Negar Omid Postdoctoral fellownomid (at) ph.ucla.edu
Negar Omidakhsh obtained her BSc. from the University of British Columbia in 2010 with a focus in international nutrition and global health, and completed her MSc. in Epidemiology in 2013 from the same institution. Her MSc. research examined breastfeeding and complementary feeding practices in rural Cambodia and assessed whether adherence to the WHO complimentary feeding guidelines improved anthropometric and infant health outcomes among children under two years of age. Her global interests range from refugee rights to the ethics of international service learning; however, her passion is maternal and child health. Negar hopes that her work at WORLD will help to lessen the gender gap that exists nationally and globally, and that her research will help to illuminate the economic and health benefits associated with improved gender equality policies. Negar's extracurricular involvement includes volunteer work with the Canadian Red Cross, UNICEF, and Amnesty International. As a first generation refugee herself, she continues to advocate for refugee rights in her spare time and has collaborated with the Vancouver Public Library to host a speaker series that provides a safe and supportive space for refugees to share their stories. Negar just completed her PhD in Epidemiology from the Fielding School of Public Health and her dissertation examined parental occupational exposures and risk of childhood cancers.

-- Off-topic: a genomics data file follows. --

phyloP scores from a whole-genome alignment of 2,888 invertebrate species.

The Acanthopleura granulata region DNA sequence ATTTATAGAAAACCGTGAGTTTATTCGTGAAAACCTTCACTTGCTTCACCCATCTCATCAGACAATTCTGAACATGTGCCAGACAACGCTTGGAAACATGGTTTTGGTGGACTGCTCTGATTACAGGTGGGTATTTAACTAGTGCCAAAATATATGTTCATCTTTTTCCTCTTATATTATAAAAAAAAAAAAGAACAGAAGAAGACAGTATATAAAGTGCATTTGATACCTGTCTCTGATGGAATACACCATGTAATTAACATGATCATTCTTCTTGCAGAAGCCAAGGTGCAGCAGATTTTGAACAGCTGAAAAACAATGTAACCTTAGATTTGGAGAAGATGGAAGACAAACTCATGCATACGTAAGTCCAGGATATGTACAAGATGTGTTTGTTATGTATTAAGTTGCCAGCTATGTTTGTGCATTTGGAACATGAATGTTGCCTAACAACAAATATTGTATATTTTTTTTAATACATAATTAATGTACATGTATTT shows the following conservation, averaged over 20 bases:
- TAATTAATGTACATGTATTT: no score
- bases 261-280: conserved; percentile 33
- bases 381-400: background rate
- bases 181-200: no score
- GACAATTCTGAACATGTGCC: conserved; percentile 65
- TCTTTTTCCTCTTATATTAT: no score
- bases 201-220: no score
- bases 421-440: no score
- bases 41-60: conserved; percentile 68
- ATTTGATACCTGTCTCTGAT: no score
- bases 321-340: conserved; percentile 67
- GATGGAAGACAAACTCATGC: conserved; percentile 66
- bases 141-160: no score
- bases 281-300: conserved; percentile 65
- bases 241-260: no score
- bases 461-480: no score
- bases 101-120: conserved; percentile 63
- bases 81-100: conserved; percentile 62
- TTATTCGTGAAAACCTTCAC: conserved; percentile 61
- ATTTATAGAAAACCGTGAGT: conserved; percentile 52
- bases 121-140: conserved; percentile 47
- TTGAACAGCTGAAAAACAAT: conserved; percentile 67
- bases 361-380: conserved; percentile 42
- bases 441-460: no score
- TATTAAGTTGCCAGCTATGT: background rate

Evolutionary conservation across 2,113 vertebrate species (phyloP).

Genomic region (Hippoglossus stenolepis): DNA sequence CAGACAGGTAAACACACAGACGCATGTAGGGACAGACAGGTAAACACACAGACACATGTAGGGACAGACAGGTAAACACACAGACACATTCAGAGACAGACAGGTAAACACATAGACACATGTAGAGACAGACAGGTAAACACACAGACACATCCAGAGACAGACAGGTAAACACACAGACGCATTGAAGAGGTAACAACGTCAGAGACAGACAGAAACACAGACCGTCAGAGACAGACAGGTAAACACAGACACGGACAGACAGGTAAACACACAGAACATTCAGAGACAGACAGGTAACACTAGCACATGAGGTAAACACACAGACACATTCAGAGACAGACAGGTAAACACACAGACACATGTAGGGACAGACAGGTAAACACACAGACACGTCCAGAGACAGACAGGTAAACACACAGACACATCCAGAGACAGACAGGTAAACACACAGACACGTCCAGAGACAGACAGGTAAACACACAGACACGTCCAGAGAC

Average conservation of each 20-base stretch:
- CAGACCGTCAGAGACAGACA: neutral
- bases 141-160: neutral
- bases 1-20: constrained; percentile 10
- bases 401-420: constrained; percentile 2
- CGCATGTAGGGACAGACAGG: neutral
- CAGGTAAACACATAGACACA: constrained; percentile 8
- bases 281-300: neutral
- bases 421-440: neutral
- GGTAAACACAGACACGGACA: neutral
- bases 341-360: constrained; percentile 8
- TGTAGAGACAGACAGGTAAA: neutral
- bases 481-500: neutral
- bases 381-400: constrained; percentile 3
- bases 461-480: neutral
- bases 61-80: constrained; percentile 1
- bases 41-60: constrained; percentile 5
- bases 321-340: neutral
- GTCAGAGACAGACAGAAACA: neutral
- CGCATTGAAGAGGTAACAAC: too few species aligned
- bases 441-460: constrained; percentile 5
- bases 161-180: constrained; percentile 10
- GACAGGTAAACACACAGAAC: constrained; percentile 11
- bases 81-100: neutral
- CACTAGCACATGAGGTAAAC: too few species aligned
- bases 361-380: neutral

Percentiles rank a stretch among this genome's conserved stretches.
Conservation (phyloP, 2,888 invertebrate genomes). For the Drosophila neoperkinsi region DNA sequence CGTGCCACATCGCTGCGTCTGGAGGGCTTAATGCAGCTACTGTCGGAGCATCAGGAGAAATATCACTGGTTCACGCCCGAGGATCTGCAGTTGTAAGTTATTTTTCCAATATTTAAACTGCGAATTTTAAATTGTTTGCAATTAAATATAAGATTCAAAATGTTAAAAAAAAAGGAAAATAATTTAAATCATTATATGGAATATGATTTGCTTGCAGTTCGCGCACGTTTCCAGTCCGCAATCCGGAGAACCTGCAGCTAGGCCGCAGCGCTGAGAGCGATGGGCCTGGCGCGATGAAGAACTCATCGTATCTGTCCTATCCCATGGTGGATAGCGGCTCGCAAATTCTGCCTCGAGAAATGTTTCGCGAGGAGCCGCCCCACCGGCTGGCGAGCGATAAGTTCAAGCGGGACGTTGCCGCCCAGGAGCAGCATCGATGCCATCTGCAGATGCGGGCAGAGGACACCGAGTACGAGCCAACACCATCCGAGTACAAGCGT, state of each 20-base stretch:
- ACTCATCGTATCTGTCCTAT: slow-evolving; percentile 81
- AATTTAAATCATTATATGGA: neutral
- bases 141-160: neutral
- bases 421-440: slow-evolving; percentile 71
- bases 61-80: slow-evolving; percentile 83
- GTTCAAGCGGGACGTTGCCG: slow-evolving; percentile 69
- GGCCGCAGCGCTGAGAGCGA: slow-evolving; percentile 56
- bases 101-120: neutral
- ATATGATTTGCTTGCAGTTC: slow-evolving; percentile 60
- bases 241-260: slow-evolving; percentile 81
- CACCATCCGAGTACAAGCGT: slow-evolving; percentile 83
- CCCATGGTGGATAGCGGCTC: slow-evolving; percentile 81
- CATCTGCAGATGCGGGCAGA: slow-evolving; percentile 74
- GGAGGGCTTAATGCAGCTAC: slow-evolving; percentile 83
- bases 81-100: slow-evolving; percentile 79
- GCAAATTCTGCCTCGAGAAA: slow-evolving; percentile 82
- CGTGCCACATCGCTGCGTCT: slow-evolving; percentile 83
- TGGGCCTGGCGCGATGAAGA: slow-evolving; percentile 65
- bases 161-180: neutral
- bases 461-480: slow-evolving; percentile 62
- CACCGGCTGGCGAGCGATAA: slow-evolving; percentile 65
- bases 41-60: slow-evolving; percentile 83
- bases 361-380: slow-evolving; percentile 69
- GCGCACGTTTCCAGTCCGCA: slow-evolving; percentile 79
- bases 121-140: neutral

Vanessa Rios-SalasPostdoctoral fellowvriossalas (at) ph.ucla.edu